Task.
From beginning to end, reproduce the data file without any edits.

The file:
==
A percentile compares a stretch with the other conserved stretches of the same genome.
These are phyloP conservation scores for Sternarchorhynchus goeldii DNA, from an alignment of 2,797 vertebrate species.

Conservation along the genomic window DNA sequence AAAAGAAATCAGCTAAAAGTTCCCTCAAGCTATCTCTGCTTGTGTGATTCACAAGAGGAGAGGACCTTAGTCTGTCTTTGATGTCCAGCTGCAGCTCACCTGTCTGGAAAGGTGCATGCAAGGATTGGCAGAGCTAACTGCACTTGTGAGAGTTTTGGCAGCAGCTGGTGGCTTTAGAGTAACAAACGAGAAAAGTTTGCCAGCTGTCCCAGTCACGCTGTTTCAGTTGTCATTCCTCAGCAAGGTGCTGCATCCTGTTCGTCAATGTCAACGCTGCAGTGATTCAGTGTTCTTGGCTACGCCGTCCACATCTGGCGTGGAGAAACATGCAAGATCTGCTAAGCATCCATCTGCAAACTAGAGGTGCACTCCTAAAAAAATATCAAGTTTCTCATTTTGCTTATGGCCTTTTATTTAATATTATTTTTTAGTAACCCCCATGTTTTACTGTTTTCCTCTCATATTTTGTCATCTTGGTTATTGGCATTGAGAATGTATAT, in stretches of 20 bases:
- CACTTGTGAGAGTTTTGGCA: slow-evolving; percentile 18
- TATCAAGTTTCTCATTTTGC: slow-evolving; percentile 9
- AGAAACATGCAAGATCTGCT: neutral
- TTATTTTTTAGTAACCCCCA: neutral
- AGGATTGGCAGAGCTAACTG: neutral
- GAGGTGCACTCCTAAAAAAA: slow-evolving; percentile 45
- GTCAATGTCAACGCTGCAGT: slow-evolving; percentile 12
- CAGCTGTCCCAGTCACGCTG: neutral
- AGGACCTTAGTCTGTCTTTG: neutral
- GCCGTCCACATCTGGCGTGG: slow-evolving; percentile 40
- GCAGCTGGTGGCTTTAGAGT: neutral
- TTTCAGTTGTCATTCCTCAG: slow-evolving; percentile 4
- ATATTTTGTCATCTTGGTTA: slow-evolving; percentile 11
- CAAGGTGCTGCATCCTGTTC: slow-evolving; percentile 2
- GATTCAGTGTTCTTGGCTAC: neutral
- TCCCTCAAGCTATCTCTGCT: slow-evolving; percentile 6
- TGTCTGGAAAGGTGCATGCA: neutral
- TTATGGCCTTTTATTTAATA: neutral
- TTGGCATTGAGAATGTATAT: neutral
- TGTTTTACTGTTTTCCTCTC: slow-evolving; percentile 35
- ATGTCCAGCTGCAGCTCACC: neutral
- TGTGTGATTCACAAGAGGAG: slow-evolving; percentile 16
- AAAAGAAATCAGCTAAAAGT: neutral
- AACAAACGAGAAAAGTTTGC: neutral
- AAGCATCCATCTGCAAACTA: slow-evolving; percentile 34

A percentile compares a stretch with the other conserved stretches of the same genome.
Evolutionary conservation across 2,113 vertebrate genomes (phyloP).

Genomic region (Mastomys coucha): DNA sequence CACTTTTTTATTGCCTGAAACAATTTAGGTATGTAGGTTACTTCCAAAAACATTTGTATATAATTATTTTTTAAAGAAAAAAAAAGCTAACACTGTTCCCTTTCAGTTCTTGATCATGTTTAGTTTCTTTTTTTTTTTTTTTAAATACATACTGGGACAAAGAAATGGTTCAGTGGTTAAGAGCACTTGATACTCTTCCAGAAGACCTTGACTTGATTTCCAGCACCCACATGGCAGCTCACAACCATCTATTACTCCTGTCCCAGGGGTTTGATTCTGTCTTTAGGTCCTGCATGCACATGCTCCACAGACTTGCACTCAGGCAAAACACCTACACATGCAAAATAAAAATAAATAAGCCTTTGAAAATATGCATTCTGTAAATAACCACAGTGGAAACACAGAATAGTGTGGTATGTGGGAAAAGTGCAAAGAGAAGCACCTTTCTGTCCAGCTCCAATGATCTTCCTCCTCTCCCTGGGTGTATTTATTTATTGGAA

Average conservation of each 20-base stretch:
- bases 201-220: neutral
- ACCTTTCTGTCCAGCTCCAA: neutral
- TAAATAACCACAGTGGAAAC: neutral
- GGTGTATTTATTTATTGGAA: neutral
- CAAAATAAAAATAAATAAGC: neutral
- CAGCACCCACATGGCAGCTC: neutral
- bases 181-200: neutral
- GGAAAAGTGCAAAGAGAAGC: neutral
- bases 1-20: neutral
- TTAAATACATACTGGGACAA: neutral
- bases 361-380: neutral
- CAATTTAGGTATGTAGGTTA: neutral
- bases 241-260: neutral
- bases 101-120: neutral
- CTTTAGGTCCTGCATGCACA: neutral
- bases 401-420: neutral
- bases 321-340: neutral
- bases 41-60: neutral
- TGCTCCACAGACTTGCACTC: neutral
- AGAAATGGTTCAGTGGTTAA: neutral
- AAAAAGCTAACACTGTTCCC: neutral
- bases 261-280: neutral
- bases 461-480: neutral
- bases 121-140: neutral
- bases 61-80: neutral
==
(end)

A percentile compares a stretch with the other conserved stretches of the same genome.
These are phyloP conservation scores for Sternarchorhynchus goeldii DNA, from an alignment of 2,797 vertebrate species.

Conservation along the genomic window DNA sequence AAAAGAAATCAGCTAAAAGTTCCCTCAAGCTATCTCTGCTTGTGTGATTCACAAGAGGAGAGGACCTTAGTCTGTCTTTGATGTCCAGCTGCAGCTCACCTGTCTGGAAAGGTGCATGCAAGGATTGGCAGAGCTAACTGCACTTGTGAGAGTTTTGGCAGCAGCTGGTGGCTTTAGAGTAACAAACGAGAAAAGTTTGCCAGCTGTCCCAGTCACGCTGTTTCAGTTGTCATTCCTCAGCAAGGTGCTGCATCCTGTTCGTCAATGTCAACGCTGCAGTGATTCAGTGTTCTTGGCTACGCCGTCCACATCTGGCGTGGAGAAACATGCAAGATCTGCTAAGCATCCATCTGCAAACTAGAGGTGCACTCCTAAAAAAATATCAAGTTTCTCATTTTGCTTATGGCCTTTTATTTAATATTATTTTTTAGTAACCCCCATGTTTTACTGTTTTCCTCTCATATTTTGTCATCTTGGTTATTGGCATTGAGAATGTATAT, in stretches of 20 bases:
- CACTTGTGAGAGTTTTGGCA: slow-evolving; percentile 18
- TATCAAGTTTCTCATTTTGC: slow-evolving; percentile 9
- AGAAACATGCAAGATCTGCT: neutral
- TTATTTTTTAGTAACCCCCA: neutral
- AGGATTGGCAGAGCTAACTG: neutral
- GAGGTGCACTCCTAAAAAAA: slow-evolving; percentile 45
- GTCAATGTCAACGCTGCAGT: slow-evolving; percentile 12
- CAGCTGTCCCAGTCACGCTG: neutral
- AGGACCTTAGTCTGTCTTTG: neutral
- GCCGTCCACATCTGGCGTGG: slow-evolving; percentile 40
- GCAGCTGGTGGCTTTAGAGT: neutral
- TTTCAGTTGTCATTCCTCAG: slow-evolving; percentile 4
- ATATTTTGTCATCTTGGTTA: slow-evolving; percentile 11
- CAAGGTGCTGCATCCTGTTC: slow-evolving; percentile 2
- GATTCAGTGTTCTTGGCTAC: neutral
- TCCCTCAAGCTATCTCTGCT: slow-evolving; percentile 6
- TGTCTGGAAAGGTGCATGCA: neutral
- TTATGGCCTTTTATTTAATA: neutral
- TTGGCATTGAGAATGTATAT: neutral
- TGTTTTACTGTTTTCCTCTC: slow-evolving; percentile 35
- ATGTCCAGCTGCAGCTCACC: neutral
- TGTGTGATTCACAAGAGGAG: slow-evolving; percentile 16
- AAAAGAAATCAGCTAAAAGT: neutral
- AACAAACGAGAAAAGTTTGC: neutral
- AAGCATCCATCTGCAAACTA: slow-evolving; percentile 34

A percentile compares a stretch with the other conserved stretches of the same genome.
Evolutionary conservation across 2,113 vertebrate genomes (phyloP).

Genomic region (Mastomys coucha): DNA sequence CACTTTTTTATTGCCTGAAACAATTTAGGTATGTAGGTTACTTCCAAAAACATTTGTATATAATTATTTTTTAAAGAAAAAAAAAGCTAACACTGTTCCCTTTCAGTTCTTGATCATGTTTAGTTTCTTTTTTTTTTTTTTTAAATACATACTGGGACAAAGAAATGGTTCAGTGGTTAAGAGCACTTGATACTCTTCCAGAAGACCTTGACTTGATTTCCAGCACCCACATGGCAGCTCACAACCATCTATTACTCCTGTCCCAGGGGTTTGATTCTGTCTTTAGGTCCTGCATGCACATGCTCCACAGACTTGCACTCAGGCAAAACACCTACACATGCAAAATAAAAATAAATAAGCCTTTGAAAATATGCATTCTGTAAATAACCACAGTGGAAACACAGAATAGTGTGGTATGTGGGAAAAGTGCAAAGAGAAGCACCTTTCTGTCCAGCTCCAATGATCTTCCTCCTCTCCCTGGGTGTATTTATTTATTGGAA

Average conservation of each 20-base stretch:
- bases 201-220: neutral
- ACCTTTCTGTCCAGCTCCAA: neutral
- TAAATAACCACAGTGGAAAC: neutral
- GGTGTATTTATTTATTGGAA: neutral
- CAAAATAAAAATAAATAAGC: neutral
- CAGCACCCACATGGCAGCTC: neutral
- bases 181-200: neutral
- GGAAAAGTGCAAAGAGAAGC: neutral
- bases 1-20: neutral
- TTAAATACATACTGGGACAA: neutral
- bases 361-380: neutral
- CAATTTAGGTATGTAGGTTA: neutral
- bases 241-260: neutral
- bases 101-120: neutral
- CTTTAGGTCCTGCATGCACA: neutral
- bases 401-420: neutral
- bases 321-340: neutral
- bases 41-60: neutral
- TGCTCCACAGACTTGCACTC: neutral
- AGAAATGGTTCAGTGGTTAA: neutral
- AAAAAGCTAACACTGTTCCC: neutral
- bases 261-280: neutral
- bases 461-480: neutral
- bases 121-140: neutral
- bases 61-80: neutral